Tuesday, November 01, 2005

SSDW: Same Shit, Different War

The National Security Agency has kept secret since 2001 a finding by an agency historian that NSA officers deliberately distorted critical intelligence during the Tonkin Gulf episode that helped precipitate the Vietnam War, according to two people familiar with the historian's work.

The historian's conclusion represents the first serious accusation that the agency's communications intercepts were falsified to support the belief that North Vietnamese ships attacked U.S. destroyers on Aug. 4, 1964, two days after a previous clash.

Most historians have concluded that there was no second attack, but they have assumed the NSA intercepts were unintentionally misread, not purposely altered.

The research by Robert Hanyok, an NSA historian, was detailed four years ago in an in-house article that remains classified, in part because agency officials feared its release might prompt comparisons with the flawed intelligence used to justify the war in Iraq.

Matthew Aid, an independent historian who has discussed Hanyok's Tonkin Gulf research with current and former NSA and CIA officials who have read it, said, "This material is relevant to debates we as Americans are having about the war in Iraq and intelligence reform."
"Rather than come clean about their mistake, they helped launch the United States into a bloody war that would last for 10 years," Aid said.

President Johnson cited the Aug. 4 episode to persuade Congress in 1964 to authorize broad military action in Vietnam, despite the fact that doubts about the attack arose almost immediately.

Asked about Hanyok's research, NSA spokesman Don Weber said that the agency intends to release the material late next month.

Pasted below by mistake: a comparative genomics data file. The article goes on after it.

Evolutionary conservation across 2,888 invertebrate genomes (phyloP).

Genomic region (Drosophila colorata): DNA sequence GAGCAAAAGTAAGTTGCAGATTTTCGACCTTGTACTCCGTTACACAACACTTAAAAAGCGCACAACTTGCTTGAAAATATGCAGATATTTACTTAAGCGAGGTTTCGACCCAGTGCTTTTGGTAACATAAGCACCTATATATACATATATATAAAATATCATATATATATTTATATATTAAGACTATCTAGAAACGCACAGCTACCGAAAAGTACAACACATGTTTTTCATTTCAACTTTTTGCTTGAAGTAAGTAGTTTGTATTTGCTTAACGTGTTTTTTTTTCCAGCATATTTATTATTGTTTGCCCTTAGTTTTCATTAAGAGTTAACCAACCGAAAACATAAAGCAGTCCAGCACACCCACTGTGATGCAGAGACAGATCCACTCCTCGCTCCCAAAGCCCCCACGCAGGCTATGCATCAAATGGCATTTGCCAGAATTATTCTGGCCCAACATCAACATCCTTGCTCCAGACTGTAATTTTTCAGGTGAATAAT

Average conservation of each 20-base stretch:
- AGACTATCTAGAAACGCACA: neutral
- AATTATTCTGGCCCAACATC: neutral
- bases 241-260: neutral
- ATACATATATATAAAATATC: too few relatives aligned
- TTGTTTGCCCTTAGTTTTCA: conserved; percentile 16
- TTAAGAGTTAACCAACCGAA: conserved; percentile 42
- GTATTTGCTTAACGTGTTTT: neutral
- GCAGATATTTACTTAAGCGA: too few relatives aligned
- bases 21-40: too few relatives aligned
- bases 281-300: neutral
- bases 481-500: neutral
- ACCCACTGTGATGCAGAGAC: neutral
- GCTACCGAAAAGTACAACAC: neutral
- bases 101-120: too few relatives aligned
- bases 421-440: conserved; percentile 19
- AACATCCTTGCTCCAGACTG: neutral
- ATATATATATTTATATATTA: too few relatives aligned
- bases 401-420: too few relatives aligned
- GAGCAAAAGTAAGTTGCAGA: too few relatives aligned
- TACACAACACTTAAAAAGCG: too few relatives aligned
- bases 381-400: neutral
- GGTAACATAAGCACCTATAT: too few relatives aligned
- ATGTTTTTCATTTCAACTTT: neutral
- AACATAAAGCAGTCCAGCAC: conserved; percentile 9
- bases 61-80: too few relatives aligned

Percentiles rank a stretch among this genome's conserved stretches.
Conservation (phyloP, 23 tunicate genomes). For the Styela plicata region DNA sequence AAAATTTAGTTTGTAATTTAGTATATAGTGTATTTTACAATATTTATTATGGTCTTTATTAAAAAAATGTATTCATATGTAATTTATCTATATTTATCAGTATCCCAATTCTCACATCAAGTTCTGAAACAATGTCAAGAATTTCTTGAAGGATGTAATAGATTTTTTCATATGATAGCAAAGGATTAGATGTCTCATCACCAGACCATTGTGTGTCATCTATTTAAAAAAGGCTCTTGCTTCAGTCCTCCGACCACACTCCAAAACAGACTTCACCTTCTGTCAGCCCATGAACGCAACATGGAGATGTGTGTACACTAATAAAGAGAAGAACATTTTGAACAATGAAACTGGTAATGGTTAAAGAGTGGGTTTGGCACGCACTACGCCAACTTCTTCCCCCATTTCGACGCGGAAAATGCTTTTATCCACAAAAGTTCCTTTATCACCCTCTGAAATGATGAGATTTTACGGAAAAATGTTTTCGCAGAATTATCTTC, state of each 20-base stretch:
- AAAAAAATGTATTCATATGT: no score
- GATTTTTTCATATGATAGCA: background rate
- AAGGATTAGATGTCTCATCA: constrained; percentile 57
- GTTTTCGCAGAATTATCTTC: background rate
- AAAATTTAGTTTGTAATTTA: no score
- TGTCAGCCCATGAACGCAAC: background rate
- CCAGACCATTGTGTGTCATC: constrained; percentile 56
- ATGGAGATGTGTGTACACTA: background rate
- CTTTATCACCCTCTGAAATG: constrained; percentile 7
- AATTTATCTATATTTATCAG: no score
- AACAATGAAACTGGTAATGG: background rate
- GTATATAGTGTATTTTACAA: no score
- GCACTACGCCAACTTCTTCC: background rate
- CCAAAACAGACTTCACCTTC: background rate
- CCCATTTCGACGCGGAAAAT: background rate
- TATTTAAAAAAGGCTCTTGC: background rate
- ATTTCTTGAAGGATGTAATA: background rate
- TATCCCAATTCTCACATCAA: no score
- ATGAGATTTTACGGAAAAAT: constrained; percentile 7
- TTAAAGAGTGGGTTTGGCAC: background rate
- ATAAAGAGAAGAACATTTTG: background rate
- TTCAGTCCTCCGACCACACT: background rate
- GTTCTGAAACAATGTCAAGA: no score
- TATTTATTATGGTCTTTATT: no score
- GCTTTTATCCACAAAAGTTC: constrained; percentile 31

The release has been "delayed," Weber said, "in an effort to be consistent with our preferred practice of providing the public a more contextual perspective."

I'm really of two minds on this one. Drawing more parallels between Quagmire I and Quagmire II was certainly not a high priority for the White House spin machine for the last couple of years, so the release of this story does not really help them build support for the continued slog and draped-coffin accompaniment.


The timing of this story seems too convenient by far. The utterly predictable progression of spin about the lies that launched this war is the curent shift from "we never lied" to "ok, we lied, but everybody does it." And so the fact that what is really a 2001 story is surfacing now, just when the Fitzgerald investigation is kicking attention to the WMD lies into high gear, strikes me as likely to be related.

I guess the good news would be if in their desperate attempts to weasel out of culpability for Quagmire II, the right finally lays to rest their pathetic rear guard action to justify Quagmire I. Small comfort, but better thirty years late than never.


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